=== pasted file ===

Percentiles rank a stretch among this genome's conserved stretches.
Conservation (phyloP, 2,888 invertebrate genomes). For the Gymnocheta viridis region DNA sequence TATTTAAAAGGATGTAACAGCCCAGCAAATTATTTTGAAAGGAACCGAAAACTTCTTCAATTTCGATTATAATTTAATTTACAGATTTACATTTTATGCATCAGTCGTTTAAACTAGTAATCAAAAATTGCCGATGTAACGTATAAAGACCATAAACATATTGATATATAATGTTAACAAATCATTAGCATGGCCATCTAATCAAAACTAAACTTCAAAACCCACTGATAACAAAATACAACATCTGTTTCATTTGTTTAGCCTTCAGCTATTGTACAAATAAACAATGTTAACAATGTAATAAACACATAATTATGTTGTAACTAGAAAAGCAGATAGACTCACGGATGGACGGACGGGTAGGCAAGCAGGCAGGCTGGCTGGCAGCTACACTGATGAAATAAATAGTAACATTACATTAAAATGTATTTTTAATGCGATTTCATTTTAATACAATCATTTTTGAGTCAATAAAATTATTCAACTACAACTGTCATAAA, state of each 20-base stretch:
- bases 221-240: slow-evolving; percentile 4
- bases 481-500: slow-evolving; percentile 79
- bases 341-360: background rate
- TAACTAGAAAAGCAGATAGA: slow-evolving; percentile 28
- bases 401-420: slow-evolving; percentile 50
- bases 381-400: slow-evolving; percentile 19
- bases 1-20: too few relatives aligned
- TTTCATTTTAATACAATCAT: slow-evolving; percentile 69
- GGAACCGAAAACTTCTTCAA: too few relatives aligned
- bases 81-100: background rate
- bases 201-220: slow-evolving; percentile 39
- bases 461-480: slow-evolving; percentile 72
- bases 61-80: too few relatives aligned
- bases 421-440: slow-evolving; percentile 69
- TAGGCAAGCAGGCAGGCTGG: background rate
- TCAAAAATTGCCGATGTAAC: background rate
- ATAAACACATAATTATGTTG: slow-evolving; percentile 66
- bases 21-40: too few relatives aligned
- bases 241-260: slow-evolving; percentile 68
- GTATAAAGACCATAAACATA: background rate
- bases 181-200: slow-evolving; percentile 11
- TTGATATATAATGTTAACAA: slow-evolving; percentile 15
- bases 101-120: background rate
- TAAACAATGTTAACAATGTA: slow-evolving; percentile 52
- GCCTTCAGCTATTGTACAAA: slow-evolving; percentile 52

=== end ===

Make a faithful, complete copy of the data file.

Percentiles rank a stretch among this genome's conserved stretches.
Conservation (phyloP, 2,888 invertebrate genomes). For the Gymnocheta viridis region DNA sequence TATTTAAAAGGATGTAACAGCCCAGCAAATTATTTTGAAAGGAACCGAAAACTTCTTCAATTTCGATTATAATTTAATTTACAGATTTACATTTTATGCATCAGTCGTTTAAACTAGTAATCAAAAATTGCCGATGTAACGTATAAAGACCATAAACATATTGATATATAATGTTAACAAATCATTAGCATGGCCATCTAATCAAAACTAAACTTCAAAACCCACTGATAACAAAATACAACATCTGTTTCATTTGTTTAGCCTTCAGCTATTGTACAAATAAACAATGTTAACAATGTAATAAACACATAATTATGTTGTAACTAGAAAAGCAGATAGACTCACGGATGGACGGACGGGTAGGCAAGCAGGCAGGCTGGCTGGCAGCTACACTGATGAAATAAATAGTAACATTACATTAAAATGTATTTTTAATGCGATTTCATTTTAATACAATCATTTTTGAGTCAATAAAATTATTCAACTACAACTGTCATAAA, state of each 20-base stretch:
- bases 221-240: slow-evolving; percentile 4
- bases 481-500: slow-evolving; percentile 79
- bases 341-360: background rate
- TAACTAGAAAAGCAGATAGA: slow-evolving; percentile 28
- bases 401-420: slow-evolving; percentile 50
- bases 381-400: slow-evolving; percentile 19
- bases 1-20: too few relatives aligned
- TTTCATTTTAATACAATCAT: slow-evolving; percentile 69
- GGAACCGAAAACTTCTTCAA: too few relatives aligned
- bases 81-100: background rate
- bases 201-220: slow-evolving; percentile 39
- bases 461-480: slow-evolving; percentile 72
- bases 61-80: too few relatives aligned
- bases 421-440: slow-evolving; percentile 69
- TAGGCAAGCAGGCAGGCTGG: background rate
- TCAAAAATTGCCGATGTAAC: background rate
- ATAAACACATAATTATGTTG: slow-evolving; percentile 66
- bases 21-40: too few relatives aligned
- bases 241-260: slow-evolving; percentile 68
- GTATAAAGACCATAAACATA: background rate
- bases 181-200: slow-evolving; percentile 11
- TTGATATATAATGTTAACAA: slow-evolving; percentile 15
- bases 101-120: background rate
- TAAACAATGTTAACAATGTA: slow-evolving; percentile 52
- GCCTTCAGCTATTGTACAAA: slow-evolving; percentile 52